Oregon Shores Launches Eelgrass Project
We work to protect a wide range of coastal habitats, from watersheds to offshore reefs. But no resource we work on is more important than the state’s estuaries. A critical component of estuarine ecosystems is eelgrass. Oregon Shores is committed to preserving the remaining eelgrass habitat in our estuaries, and encouraging efforts to restore it.
We’ve taken the first major step in this direction by developing a “primer” on eelgrass, which provides background on the nature of this resource and a guide for citizens willing to get involved in protecting it. To see or download the guide, go here.
The primer was created with support from both the City of Coos Bay, and Pew Charitable Trusts. Primary author is Anu Sawkar of the Crag Law Center, our partner in the Coastal Law Project.
The next step is to focus on estuary management plans (EMPs). Cities and counties with estuaries in their jurisdictions have EMPs, which are folded into their comprehensive plans and zoning ordinances. These plans were drafted long ago; we have learned a great deal about both estuarine ecology and the coming impacts of climate change, such as sea level rise, since then.
The Oregon Coastal Management Program, a branch of the Department of Land Conservation and Development, is just getting started on a review of EMPs throughout the coastal region, working in conjunction with local jurisdictions. First up is Yaquina Bay, which will be used as a pilot project, from which a process will be developed to guide reviewing and revising other estuaries. Coos County has also been in the process of updating its estuary management plan, and has listed the Coos Bay EMP update as a planning project for 2021.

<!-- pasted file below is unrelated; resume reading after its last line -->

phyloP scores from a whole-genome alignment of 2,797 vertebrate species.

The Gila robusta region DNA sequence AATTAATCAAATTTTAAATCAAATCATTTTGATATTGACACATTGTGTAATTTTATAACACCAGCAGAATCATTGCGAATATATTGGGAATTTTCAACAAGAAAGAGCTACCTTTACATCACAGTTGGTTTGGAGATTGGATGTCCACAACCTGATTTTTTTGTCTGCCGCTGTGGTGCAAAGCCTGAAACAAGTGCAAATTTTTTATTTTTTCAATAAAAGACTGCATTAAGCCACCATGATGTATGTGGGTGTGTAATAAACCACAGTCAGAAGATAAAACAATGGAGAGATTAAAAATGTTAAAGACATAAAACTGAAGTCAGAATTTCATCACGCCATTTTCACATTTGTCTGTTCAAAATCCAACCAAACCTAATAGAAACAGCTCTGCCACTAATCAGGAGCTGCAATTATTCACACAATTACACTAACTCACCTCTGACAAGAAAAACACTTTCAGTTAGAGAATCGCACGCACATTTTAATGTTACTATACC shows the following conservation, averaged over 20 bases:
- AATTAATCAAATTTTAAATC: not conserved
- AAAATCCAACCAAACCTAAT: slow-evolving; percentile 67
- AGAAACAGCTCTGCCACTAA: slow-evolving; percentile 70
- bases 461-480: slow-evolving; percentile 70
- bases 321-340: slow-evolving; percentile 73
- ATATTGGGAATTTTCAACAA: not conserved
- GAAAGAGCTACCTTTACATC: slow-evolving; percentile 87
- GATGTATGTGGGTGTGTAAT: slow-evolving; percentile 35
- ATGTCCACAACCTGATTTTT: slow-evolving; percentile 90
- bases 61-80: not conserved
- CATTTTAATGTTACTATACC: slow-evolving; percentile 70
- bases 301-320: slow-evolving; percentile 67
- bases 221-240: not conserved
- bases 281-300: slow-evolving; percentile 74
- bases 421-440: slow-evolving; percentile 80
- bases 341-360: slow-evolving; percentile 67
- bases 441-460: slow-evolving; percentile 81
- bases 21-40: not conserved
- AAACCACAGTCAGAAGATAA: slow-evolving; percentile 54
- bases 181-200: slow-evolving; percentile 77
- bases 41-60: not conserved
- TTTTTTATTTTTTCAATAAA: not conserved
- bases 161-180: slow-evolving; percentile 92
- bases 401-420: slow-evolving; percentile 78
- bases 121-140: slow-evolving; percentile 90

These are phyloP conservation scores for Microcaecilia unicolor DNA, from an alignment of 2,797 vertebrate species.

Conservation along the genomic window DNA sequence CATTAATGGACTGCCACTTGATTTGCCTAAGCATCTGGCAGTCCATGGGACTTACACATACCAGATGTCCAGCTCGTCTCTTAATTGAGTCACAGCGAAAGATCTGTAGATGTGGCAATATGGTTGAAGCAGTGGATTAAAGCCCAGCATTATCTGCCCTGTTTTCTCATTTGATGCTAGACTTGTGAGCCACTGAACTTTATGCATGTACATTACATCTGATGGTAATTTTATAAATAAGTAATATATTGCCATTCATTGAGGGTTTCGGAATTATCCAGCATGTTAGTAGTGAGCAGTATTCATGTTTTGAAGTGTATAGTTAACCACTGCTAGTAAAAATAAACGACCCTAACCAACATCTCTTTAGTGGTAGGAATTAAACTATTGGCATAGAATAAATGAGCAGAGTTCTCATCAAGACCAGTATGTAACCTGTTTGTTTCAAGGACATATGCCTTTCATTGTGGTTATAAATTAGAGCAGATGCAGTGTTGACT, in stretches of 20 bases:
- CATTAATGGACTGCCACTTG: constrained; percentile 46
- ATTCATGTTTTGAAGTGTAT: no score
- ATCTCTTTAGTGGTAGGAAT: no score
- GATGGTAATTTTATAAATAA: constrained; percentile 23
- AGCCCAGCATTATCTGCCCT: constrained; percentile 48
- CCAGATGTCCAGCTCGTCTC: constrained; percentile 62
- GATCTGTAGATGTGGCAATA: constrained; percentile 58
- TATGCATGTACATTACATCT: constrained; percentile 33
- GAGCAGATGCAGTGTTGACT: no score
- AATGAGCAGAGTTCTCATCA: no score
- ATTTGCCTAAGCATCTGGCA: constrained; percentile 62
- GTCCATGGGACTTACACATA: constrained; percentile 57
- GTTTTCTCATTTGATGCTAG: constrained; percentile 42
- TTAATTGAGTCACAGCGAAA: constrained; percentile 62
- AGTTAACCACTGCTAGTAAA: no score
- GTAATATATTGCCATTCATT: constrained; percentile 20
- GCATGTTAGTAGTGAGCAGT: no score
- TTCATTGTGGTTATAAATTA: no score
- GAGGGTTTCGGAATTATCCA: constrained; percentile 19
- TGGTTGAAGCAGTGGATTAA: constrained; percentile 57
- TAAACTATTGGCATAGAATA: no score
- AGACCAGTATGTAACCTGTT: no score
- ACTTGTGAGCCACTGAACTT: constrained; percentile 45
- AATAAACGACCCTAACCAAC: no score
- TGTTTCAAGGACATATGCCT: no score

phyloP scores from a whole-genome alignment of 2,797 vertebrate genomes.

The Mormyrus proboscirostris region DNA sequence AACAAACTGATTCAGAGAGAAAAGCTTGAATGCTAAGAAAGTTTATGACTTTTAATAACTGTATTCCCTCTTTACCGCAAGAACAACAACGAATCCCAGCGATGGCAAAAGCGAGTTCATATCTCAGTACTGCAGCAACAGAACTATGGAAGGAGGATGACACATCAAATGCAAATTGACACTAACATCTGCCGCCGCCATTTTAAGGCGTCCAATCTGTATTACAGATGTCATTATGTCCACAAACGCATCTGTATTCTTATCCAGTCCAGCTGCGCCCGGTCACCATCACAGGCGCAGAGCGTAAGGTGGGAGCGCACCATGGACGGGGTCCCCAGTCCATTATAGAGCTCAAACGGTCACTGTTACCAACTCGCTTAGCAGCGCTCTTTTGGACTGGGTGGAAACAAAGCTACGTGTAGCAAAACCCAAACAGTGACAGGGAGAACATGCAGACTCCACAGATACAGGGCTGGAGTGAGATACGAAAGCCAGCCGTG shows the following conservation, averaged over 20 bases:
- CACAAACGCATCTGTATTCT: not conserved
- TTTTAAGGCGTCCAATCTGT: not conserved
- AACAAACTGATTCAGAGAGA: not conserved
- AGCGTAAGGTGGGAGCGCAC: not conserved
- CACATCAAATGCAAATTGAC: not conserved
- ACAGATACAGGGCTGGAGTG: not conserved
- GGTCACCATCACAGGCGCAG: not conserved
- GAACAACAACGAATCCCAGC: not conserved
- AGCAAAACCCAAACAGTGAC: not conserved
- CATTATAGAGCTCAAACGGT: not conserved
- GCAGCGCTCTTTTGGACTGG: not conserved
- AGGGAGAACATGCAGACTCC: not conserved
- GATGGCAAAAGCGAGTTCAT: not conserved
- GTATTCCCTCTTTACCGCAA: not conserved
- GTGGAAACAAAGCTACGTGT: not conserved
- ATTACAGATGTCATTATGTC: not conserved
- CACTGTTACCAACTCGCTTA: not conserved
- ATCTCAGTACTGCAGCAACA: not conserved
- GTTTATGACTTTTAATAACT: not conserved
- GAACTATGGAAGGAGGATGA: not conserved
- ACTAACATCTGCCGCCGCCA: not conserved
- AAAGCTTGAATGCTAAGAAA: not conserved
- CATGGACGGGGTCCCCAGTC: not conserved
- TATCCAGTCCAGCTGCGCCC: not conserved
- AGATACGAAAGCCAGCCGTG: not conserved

Oregon Shores will be working with our members and other citizens in each area, beginning with Yaquina Bay, to assure that eelgrass and other essential estuarine habitats are better protected in the new set of estuary plans, and to advocate for restoration of eelgrass habitat where it has diminished.
If interested in working on estuary management plans, contact Phillip Johnson, (503) 754-9303, firstname.lastname@example.org.